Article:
Wallaçonia by David Pratt
Rating: 5 Stars
Publisher: Beautiful Dreamer Press
Genre: Gay Young Adult/New Adult
Tags: Coming of Age
Length: 278 Pages
Reviewer: Kazza K
High school senior Jim Wallace faces the approaching Christmas holidays with a mixture of hope and dread. To escape the pressure, he imagines the woods and marshes around his home to be an independent country, Wallaçonia, where he is accepted and recognized as the “upright and sterling” young man people expect him to be. And he may make it yet: this could be the week he and his girlfriend Liz finally have sex, putting to rest any lingering doubts Jim has about what kind of guy he really is. But then Pat Baxter, a neighbor, asks him to help out in his bookstore during the holiday rush, and Jim starts making new connections – and rediscovering an old one. Will Jim leave the sanctuary of his imaginary Wallaçonia for the real world? And which real world will it be, the one with Liz or the one that beckons from the bookstore?
This is a beautifully poignant piece of coming of age gay fiction. The writing is perfect for the YA/NA age category yet deep and meaningful for older generations. It’s a book that plenty of gay men will relate to, they’ll know some of the struggles and the people, yet I’m a woman and I found it moving and charming and honest; and I knew some of the people.
Wallaçonia is heartfelt and moving and immerses you in the mind of an eighteen year old who must be straight, has to be, because that’s what makes you right and makes your family happy and proud. Movies, books, the community at large encourages you, urges you, to be manly and upright and dependable. So you have a girlfriend and you aren’t at all femmy. You’re so unfemmy you may even pick on a softer target to distance yourself, so no one might suspect. And you’re going to have sex with Liz, and you’re going to keep thinking about how normal you’ll be afterwards, and one day you’ll settle down with her and have children. Furthermore, you’ll go to a more conservative and rural university, not one in Boston where there are social activities for men who aren’t upright and sterling. No, that university is a standby measure only.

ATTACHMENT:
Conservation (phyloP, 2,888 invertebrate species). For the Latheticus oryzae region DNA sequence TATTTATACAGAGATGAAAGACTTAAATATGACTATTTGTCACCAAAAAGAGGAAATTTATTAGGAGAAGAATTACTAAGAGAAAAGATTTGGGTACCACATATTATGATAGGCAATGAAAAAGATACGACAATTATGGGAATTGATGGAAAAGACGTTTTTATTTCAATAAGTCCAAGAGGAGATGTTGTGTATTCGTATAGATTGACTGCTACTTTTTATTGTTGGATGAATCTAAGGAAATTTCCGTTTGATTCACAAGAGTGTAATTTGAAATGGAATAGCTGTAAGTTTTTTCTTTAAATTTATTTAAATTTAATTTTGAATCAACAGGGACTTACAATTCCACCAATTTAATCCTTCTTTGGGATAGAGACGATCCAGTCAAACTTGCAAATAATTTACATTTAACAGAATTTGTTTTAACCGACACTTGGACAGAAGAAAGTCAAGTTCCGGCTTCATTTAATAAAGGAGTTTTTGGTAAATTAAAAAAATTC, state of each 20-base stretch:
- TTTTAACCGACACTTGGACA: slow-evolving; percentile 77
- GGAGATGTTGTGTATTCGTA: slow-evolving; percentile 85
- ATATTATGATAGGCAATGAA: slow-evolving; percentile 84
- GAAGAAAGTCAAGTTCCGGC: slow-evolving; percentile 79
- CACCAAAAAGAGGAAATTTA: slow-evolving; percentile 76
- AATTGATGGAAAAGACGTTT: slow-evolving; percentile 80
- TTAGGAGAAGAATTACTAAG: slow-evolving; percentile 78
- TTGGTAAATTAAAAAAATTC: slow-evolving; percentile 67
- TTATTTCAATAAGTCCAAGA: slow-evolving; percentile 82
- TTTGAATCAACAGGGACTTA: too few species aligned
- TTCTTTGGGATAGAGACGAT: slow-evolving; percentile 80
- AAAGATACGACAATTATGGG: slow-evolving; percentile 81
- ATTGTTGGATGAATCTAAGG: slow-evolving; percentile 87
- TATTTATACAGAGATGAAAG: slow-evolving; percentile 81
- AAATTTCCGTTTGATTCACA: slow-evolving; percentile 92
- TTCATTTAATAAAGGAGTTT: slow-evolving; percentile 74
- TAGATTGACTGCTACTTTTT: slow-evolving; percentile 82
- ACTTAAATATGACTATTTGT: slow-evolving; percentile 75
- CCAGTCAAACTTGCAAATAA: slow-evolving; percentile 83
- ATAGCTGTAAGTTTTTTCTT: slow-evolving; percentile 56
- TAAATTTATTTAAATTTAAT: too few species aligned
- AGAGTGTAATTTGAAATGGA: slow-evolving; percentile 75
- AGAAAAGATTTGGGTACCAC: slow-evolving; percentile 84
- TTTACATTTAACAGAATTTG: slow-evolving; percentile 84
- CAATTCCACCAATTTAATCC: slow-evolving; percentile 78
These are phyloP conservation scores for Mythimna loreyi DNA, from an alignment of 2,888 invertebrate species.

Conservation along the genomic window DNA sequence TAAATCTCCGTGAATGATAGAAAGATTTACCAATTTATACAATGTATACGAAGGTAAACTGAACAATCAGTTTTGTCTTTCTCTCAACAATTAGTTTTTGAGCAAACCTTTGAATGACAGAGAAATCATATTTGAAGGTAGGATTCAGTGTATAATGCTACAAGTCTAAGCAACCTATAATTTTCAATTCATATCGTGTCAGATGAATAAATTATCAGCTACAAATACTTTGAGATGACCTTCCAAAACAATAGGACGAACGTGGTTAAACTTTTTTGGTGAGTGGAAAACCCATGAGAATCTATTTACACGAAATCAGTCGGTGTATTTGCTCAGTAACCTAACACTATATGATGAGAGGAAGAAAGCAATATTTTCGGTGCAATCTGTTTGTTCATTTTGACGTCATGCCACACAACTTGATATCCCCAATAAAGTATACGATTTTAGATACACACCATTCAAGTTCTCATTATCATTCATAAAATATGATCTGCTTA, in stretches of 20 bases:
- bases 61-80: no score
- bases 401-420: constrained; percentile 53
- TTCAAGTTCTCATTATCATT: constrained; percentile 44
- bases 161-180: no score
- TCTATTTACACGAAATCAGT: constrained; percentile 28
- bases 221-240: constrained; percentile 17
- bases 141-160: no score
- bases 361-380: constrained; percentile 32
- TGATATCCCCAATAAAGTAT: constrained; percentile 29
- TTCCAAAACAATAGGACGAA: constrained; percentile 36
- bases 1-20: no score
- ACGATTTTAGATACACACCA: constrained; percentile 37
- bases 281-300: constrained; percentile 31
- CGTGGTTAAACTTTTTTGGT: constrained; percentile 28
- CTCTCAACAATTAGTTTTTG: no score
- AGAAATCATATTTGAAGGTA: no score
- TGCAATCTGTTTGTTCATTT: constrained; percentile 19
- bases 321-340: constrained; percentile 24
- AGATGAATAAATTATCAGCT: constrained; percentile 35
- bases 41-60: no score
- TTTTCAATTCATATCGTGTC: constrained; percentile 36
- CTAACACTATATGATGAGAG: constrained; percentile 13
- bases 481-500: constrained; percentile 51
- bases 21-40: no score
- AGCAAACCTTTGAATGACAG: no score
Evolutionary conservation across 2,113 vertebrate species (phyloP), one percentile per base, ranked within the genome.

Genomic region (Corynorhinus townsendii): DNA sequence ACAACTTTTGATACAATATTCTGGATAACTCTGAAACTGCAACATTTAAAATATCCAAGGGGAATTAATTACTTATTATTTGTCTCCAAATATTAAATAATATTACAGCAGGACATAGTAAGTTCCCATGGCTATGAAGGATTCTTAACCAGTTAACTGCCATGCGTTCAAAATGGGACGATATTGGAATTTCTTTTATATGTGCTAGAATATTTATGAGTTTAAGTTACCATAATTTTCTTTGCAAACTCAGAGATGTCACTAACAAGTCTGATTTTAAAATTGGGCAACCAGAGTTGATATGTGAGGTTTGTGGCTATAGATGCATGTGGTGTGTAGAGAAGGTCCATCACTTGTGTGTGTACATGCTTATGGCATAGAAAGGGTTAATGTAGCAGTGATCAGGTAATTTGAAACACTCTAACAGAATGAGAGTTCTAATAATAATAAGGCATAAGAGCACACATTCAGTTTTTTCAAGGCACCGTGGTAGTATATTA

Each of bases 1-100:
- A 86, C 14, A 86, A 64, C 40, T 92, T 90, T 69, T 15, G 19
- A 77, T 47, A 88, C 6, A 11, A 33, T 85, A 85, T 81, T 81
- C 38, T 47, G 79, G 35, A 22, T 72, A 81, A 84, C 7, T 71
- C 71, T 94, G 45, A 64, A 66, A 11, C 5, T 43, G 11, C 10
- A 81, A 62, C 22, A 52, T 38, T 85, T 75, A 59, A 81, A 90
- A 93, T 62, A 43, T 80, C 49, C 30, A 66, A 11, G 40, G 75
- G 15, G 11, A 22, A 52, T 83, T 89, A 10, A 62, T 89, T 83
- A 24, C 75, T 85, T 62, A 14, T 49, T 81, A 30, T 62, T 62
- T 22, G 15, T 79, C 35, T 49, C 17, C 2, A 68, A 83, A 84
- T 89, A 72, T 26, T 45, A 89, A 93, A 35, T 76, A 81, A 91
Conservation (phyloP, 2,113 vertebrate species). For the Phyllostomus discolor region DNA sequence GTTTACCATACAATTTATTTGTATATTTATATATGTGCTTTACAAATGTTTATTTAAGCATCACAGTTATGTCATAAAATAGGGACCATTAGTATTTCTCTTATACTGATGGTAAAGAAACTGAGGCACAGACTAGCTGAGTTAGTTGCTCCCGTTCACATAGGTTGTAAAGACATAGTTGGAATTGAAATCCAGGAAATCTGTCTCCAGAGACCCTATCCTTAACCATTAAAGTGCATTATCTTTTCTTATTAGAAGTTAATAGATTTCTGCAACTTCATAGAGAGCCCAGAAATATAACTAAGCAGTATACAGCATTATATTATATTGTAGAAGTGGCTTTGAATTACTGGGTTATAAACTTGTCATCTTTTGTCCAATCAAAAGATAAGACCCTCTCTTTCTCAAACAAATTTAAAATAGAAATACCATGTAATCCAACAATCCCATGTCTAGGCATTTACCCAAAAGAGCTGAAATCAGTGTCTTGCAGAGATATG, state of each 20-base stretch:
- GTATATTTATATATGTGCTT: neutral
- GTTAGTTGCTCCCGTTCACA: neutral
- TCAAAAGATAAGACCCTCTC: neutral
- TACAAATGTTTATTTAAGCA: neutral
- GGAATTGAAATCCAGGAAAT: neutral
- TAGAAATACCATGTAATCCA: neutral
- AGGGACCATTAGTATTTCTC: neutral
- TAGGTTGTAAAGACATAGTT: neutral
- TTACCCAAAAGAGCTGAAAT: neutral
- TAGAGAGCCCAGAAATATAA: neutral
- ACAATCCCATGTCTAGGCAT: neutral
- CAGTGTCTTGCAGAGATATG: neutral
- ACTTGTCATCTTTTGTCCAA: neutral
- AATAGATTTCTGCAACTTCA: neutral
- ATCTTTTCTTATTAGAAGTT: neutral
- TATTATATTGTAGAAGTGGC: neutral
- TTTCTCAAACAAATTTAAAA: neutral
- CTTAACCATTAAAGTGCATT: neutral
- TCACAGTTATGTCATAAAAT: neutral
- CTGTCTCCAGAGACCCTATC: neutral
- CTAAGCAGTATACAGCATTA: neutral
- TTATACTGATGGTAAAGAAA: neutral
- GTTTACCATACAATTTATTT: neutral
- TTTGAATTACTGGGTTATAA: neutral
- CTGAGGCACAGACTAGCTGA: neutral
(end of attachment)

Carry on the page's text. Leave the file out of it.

Life is a process, it’s an even bigger one when you’re scared of the ramifications of not being who or what your parents expect – maybe your parents won’t pay for your education, maybe it will be such an issue you won’t have a home to come to.
But a man comes along who nudges Jim to believe in himself and to try to see the world through a different lens and narrative. One who knows who Jim is but doesn’t push it. Pat Baxter is kind and caring and shares things that help Jim have a backstop that wasn’t afforded a man now in his forties. Jim’s a mirror and Pat’s a mentor. He’ll help him step out of being pretend Jim, out of Wallaçonia, to embrace not only the wider world but himself too, bit by bit.
I loved this book and I was sad when it finished. David Pratt is as talented an author as you will find in (gay) fiction. All of the words and phrases and actions are like jigsaw puzzle pieces, even the cedilla under the title and the use of the sibilant s that Jim’s father uses when he is compacting Mr Baxter down into a stereotype carry throughout the book to a conclusion.
While Wallaçonia is meaningful it isn’t heavy-handed or miserable, there is understandable and real trepidation in Jim but there is hope and positivity and a life to be embraced.
I hope school and university libraries pick up Wallaçonia for teenagers up and faculty alike. I hope community libraries stock this book for people interested in broadening their horizons. 5 Stars all the way.